Globally avian influenza is one of the most potent zoonotic diseases affecting poultry, but some strains can also have the potential to affect wildlife and human health (Bahl et al. 2016; Peiris et al. 2007), with the always looming potential of a pandemic of H1N1 Spanish Flu dimensions. Outbreaks of highly pathogenic avian influenza (HPAI) H5N1 [Goose/Guangdong/1/1996 (Gs/GD)], which started in China in 1996 and rapidly spread across the globe thereafter, have reawakened fears and have thus far led to huge economic losses in the domestic poultry industry, several outbreaks in wildlife and, although far from a pandemic order, considerable loss of human life (Wikramaratna et al. 2014). In its wake, other problematic strains of avian influenza virus (AIV) have recently emerged such as H7N9 (A/Zhejiang/DTID-ZJU01/2013) in China in 2013 and South Korea in 2015 (Chowell et al. 2013; FAO 2015; Samantha et al. 2016). Moreover, in as many as nine countries in Southeast Asia, the Middle East and North Africa, HPAI H5N1 [Goose/Guangdong/1/1996 (Gs/GD)] is now considered endemic adding to its economic impact and its health risk to local wildlife and human health (Olsen et al. 2006; Peiris et al. 2007). These threats continue to demand studies that identify the causes for the emergence and spread of AIV and methods for its containment.

Wild waterbirds from the orders Anseriformes (including ducks, geese and swans) and to a lesser extend Charadriiformes (including gulls, terns, sandpipers and plovers) are recognized as the natural reservoirs of influenza A viruses (Caron et al. 2016; Nishiura et al. 2009; Vandegrift et al. 2010). Migratory representatives of these orders are thought to serve as important vectors for AIV, expanding the geographic distribution of the virus (Samantha et al. 2016; Verhagen et al. 2015; Webster et al. 1992). Low prevalence in other bird orders, such as the large order of passerine songbirds, suggests that these are primarily spillover hosts having been infected through contact with poultry or water birds (Fuller et al. 2010). However, among these some peri-domestic species, such as house sparrows (Passer domesticus), may still have a role in moving viruses between poultry farms (Bahl et al. 2016; Vandegrift et al. 2010) or other wild birds and farms (Prosser et al. 2013).

The outbreaks of HPAI H5N1 [Goose/Guangdong/1/1996 (Gs/GD)] in Asia and its subsequent spread in Russia, the Middle East, Europe and Africa, as well as concomitantly occurring outbreaks of the same virus in wild birds in Qinghai Lake, China (Li et al. 2011), and various places throughout Europe (Adlhoch et al. 2014; Newman et al. 2012), led to an increased focus on wild birds as reservoirs and vectors for AIV (Olsen et al. 2006). This focus intensified with the discovery that some waterbirds respond asymptomatically to certain HPAI infections (Lebarbenchon et al. 2010). The recent rapid spread of HPAI H5N8 from South Korea to Europe and North America has provided a new incentive for the study of wild birds as vectors for HPAI dispersal (Bevins et al. 2016; Verhagen et al. 2015). HPAI H5N8 is currently spreading in European countries with very recent detection in wild birds in Germany (OIE report 21470, 2016), Switzerland (OIE report 21485, 2016), Denmark (OIE report 21498, 2016) and the Netherlands (OIE report 21515, 2016).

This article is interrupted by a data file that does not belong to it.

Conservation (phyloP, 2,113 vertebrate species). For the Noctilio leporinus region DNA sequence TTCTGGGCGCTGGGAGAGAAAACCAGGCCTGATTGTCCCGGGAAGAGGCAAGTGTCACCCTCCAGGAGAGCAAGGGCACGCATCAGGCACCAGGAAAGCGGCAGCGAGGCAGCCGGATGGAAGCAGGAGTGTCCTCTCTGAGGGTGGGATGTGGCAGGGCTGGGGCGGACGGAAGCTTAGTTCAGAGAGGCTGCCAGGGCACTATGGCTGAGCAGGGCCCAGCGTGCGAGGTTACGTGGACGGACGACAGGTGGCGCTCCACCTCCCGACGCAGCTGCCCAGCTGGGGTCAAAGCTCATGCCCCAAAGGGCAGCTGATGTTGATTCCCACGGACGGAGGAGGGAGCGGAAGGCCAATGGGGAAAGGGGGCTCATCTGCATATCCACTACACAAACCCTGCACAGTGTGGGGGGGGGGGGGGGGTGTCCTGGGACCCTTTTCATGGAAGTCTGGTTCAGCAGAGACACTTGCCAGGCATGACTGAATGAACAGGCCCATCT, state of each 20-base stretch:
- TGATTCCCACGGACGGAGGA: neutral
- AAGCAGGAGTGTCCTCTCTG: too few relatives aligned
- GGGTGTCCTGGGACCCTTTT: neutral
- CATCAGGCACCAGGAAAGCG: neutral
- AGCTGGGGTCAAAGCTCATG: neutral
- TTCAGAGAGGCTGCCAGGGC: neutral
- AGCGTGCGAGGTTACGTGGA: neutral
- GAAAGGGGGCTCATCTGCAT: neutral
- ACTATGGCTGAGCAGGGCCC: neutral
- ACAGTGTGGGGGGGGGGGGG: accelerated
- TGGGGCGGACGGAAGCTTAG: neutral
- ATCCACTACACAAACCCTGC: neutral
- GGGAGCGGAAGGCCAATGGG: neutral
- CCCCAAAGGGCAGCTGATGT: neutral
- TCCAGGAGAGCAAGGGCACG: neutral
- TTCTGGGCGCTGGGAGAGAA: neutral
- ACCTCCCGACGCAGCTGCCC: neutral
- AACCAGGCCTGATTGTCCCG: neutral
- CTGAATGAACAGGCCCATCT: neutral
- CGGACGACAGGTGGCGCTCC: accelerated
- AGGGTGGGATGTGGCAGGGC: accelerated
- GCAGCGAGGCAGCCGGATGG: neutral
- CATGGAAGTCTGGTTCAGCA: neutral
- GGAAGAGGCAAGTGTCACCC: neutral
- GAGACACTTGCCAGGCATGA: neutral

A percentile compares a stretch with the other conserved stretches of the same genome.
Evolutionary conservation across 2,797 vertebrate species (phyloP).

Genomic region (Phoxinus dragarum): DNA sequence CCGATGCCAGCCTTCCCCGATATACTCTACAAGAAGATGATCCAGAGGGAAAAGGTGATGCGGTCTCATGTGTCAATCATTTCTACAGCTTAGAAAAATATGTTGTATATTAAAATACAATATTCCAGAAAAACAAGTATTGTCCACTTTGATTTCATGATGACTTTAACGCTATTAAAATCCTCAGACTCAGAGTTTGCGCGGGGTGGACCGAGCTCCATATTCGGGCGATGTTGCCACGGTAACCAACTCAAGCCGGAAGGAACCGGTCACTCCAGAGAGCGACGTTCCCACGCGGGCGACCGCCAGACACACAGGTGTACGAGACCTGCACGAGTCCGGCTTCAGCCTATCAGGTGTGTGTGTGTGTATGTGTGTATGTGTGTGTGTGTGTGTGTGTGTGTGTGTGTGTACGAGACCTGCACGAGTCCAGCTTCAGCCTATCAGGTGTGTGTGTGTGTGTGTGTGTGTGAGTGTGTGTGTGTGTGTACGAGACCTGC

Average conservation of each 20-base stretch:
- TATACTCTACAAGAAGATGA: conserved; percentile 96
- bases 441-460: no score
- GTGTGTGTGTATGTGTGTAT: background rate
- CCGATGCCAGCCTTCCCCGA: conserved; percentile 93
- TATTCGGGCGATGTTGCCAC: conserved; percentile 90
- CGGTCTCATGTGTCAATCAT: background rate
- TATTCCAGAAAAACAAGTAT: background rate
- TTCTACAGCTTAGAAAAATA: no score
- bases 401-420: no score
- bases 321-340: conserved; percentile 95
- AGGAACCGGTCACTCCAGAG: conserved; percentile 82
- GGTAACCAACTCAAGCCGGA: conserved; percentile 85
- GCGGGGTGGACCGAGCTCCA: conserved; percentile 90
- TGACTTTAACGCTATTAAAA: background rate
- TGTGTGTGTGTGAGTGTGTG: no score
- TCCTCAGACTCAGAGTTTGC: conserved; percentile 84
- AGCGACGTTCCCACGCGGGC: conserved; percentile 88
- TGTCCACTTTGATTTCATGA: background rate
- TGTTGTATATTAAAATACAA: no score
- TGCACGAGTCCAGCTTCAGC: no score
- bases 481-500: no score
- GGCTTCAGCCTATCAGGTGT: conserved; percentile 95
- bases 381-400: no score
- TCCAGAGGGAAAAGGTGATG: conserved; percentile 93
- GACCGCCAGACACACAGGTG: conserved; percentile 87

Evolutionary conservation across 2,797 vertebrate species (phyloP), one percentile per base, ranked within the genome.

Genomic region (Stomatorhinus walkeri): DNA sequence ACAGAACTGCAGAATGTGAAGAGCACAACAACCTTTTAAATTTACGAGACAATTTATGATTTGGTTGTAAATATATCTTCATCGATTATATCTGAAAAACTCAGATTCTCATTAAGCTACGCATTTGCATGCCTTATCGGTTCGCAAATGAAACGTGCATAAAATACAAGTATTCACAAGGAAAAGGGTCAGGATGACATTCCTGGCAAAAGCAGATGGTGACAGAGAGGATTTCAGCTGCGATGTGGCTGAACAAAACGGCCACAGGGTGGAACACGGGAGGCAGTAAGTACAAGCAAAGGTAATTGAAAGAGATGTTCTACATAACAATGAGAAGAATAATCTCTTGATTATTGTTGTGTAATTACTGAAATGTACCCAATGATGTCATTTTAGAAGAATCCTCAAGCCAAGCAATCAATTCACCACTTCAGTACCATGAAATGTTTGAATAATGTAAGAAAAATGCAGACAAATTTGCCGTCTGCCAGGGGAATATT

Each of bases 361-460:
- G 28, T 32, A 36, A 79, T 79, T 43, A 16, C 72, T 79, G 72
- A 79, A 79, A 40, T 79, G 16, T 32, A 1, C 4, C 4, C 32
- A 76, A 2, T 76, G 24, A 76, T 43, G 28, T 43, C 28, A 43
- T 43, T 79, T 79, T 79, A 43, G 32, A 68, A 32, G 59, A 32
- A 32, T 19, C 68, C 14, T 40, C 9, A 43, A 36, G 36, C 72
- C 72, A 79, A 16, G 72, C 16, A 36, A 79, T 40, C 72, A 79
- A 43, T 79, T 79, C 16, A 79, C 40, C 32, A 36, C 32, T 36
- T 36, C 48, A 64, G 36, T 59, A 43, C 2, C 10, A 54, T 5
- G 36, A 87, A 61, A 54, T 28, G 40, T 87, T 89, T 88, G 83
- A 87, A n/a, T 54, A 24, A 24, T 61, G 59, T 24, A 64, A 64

However, various subtypes of AIV continue to also be detected in a range of domestic birds, including some HPAI strains isolated from apparently healthy domestic ducks (Kim et al. 2009). It has thus also been hypothesized that in large parts of Asia domestic ducks are an important part of the reservoir community, acting as asymptomatic carriers, remaining unaffected and, hence largely undetected, while susceptible domestic species like chickens and turkeys continue to suffer high mortality (Kim et al. 2009). Rapidly increasing demand for poultry products, poor biosecurity and the trade of poultry via live poultry markets (Gilbert et al. 2014) is thought to contribute to the spread of HPAI H5N1 and other HPAI in the most affected countries in the world (Peiris et al. 2007; Walsh et al. 2016). The often free-ranging nature of domestic duck production in SE Asian countries including China, Indonesia, Vietnam and Bangladesh also places these domestic ducks at the interface between wild aquatic birds and poultry, which may additionally provide them with an amplifying role in the ecology and spread of AIV (Cappelle et al. 2014).

Although wild birds are commonly suggested to play a key role in AIV dynamics, including a major function in the endemism of HPAI H5N1 in SE Asia, the number of studies where live wild birds have been sampled systematically since the establishment of HPAI H5N1 in 2003, has been remarkably few (Keawcharoen et al. 2011; Olsen et al. 2006). To determine the potential role of wild versus domestic birds as reservoirs for AIV in SE Asia, we studied the prevalence of AIV and antibodies against AIV (i.e. sero-prevalence) in wild and domestic birds in Bangladesh. Bangladesh is one of the countries in SE Asia that is frequently hard-hit by HPAI H5N1 outbreaks in poultry where HPAI H5N1 is now considered endemic. Our study concentrated on (1) whether wild birds in Bangladesh have a particularly high AIV prevalence and AIV sero-prevalence compared to domestic birds and to regions in the world where fewer AIV outbreaks occur in poultry and (2) whether wild birds of the orders Anseriformes and Charadriiformes can be identified as the main wild bird reservoirs as was earlier identified in a global data set. Finally, (3) we studied whether migratory birds, often considered being the major vehicle of global AIV dispersal, show higher prevalence than resident wild birds.